Haliburton Highlands Sports Hall of Fame celebrates ‘very best’ of the Highlands

Bill Gliddon and Sheila Popple accept awards on behalf of their fathers, players on the 1934 Haliburton Huskies team, from Roger Dart.

The sporting heroes of Haliburton County were recognized at the first-ever Haliburton Highlands Sports Hall of Fame (HHSHF) induction ceremony June 18. 

More than 200 people crowded into the A.J. LaRue Arena to celebrate people whose achievements in sports will now be on public display. 

The hall of fame occupies a nook in the top level of the arena, with each inductee’s history described on a commemorative plaque. 

As each name was read by HHSHF chair Roger Trull, videos celebrating each person or team’s sporting contributions rolled across a large screen. 

A community member gifted each inductee a personalized glass award officially marking their status as a Highlands legend.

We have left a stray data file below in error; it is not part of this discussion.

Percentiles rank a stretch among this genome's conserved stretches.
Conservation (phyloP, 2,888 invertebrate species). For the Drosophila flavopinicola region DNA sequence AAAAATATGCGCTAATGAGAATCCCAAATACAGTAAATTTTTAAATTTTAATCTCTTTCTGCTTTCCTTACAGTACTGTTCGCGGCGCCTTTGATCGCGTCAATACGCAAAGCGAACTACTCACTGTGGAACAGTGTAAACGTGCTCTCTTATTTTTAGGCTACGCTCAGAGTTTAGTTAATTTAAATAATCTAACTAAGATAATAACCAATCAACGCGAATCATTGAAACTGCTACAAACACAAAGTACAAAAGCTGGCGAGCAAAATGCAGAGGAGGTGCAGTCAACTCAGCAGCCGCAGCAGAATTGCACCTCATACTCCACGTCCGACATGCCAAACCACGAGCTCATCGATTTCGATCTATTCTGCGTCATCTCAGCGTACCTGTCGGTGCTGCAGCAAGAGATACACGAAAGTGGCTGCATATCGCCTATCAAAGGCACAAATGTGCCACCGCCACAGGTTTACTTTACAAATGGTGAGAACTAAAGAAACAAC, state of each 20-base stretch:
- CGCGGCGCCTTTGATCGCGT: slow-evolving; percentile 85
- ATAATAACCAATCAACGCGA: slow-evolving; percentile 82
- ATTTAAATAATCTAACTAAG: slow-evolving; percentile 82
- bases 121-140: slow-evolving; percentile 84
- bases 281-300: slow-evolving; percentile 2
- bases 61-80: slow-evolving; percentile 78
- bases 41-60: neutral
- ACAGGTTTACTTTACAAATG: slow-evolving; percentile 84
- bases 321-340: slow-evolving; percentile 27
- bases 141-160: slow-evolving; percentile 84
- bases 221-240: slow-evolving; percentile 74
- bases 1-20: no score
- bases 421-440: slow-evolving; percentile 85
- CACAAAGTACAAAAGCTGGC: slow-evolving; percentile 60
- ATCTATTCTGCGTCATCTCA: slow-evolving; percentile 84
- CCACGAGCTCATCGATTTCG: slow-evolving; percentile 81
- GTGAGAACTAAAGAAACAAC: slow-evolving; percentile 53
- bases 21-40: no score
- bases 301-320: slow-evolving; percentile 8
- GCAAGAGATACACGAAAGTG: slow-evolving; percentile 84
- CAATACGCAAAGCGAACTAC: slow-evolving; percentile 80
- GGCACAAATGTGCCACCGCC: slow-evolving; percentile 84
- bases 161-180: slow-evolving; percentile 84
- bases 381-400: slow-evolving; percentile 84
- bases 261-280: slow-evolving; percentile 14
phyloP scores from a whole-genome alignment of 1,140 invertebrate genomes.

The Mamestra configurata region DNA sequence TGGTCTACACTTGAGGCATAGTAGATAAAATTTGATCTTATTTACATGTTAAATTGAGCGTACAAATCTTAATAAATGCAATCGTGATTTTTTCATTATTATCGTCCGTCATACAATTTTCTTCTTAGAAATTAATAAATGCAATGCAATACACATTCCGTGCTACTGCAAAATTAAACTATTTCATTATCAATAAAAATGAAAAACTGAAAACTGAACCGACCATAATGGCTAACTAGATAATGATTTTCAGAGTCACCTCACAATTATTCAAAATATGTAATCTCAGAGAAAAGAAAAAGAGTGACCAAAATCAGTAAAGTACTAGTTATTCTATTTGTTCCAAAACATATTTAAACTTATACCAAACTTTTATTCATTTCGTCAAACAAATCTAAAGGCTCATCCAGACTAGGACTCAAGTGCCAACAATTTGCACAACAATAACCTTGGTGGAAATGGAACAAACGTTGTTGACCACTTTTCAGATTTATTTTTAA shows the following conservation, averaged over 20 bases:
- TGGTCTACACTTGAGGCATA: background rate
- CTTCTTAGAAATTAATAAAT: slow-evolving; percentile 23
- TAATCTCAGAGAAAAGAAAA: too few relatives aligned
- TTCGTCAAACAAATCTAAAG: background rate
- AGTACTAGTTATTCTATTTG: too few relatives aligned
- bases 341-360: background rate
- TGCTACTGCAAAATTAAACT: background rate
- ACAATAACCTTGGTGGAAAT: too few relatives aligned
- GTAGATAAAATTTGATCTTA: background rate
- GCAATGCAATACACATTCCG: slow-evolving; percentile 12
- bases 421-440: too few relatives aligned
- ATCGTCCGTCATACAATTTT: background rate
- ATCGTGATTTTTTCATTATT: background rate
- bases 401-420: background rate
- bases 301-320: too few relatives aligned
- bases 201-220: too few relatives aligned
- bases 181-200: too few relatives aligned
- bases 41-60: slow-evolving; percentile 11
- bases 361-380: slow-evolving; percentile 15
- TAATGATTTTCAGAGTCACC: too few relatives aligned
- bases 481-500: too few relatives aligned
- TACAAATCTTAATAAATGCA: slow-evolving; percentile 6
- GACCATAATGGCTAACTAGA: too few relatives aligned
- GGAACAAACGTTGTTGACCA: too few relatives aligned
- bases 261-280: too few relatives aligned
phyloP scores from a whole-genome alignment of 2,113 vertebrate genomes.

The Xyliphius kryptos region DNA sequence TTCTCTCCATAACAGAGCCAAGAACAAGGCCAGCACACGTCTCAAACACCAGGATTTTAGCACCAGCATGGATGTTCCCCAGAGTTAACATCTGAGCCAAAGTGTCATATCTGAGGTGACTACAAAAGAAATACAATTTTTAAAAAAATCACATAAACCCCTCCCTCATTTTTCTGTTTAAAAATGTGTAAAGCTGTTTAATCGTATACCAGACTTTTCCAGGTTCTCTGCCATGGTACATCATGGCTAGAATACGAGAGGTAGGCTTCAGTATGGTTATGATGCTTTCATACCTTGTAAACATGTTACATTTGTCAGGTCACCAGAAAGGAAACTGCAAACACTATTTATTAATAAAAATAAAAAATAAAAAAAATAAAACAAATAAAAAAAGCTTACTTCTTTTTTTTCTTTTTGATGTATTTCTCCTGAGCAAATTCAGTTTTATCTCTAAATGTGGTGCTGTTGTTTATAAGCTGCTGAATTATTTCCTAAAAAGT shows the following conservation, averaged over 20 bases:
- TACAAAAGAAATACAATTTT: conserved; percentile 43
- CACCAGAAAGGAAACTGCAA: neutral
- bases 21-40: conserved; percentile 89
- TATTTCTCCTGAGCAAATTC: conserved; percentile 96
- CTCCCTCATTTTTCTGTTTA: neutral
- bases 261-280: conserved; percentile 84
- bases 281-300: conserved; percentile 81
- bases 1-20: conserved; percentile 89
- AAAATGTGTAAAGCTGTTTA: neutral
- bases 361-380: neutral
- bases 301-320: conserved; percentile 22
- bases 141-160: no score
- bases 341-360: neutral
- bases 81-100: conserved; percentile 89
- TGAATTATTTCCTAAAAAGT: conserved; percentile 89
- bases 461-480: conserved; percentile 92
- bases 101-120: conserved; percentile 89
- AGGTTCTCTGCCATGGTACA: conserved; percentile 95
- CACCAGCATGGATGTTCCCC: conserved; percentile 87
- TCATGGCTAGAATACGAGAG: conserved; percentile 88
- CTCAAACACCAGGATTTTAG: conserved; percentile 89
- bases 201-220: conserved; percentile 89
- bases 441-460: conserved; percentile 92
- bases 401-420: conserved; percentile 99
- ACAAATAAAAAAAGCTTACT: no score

“We are going to celebrate athletes who have worked so hard to perform at a high level in their given sport… athletes who have dedicated themselves to being the very best they can be,” Trull told the crowd.

 He went on to explain how the hall of fame also celebrates “builders (coaches and organizers) “who have given their time and expertise in order that others might succeed.”

 Lastly, Trull said the event celebrated the County’s famous teams, “that have experienced incredible success.” A board of community members, previously led by Scott LaRue, has been preparing the hall of fame for nearly five years, with the induction ceremony postponed multiple times due to COVID-19.

 At the long-awaited ceremony, high school students Brooke Stover and Jackson Wilson told the crowd how sports have impacted their lives. “Sports have a wonderful way of connecting people and creating a safe place,” Stover said. 

Wilson said COVID-19 has made him appreciate the chance to compete even more, and that the hall of fame indicates how athletics “unite us to a common goal.” 

Sheila Popple, who accepted an award on behalf of her father, a player on the 1934 Haliburton Huskies team, said the hall of fame is also a way to showcase local pride.

 “This is a little town, and it has always been pretty mighty, especially with sports,” she said. After the ceremony, inductees mingled with their families and community members at a reception hosted by the HHSHF at the Haliburton Legion. 

Trull said the event, “went exactly as we hoped it would. We honoured the inductees, we gave them a good experience and that was our goal.”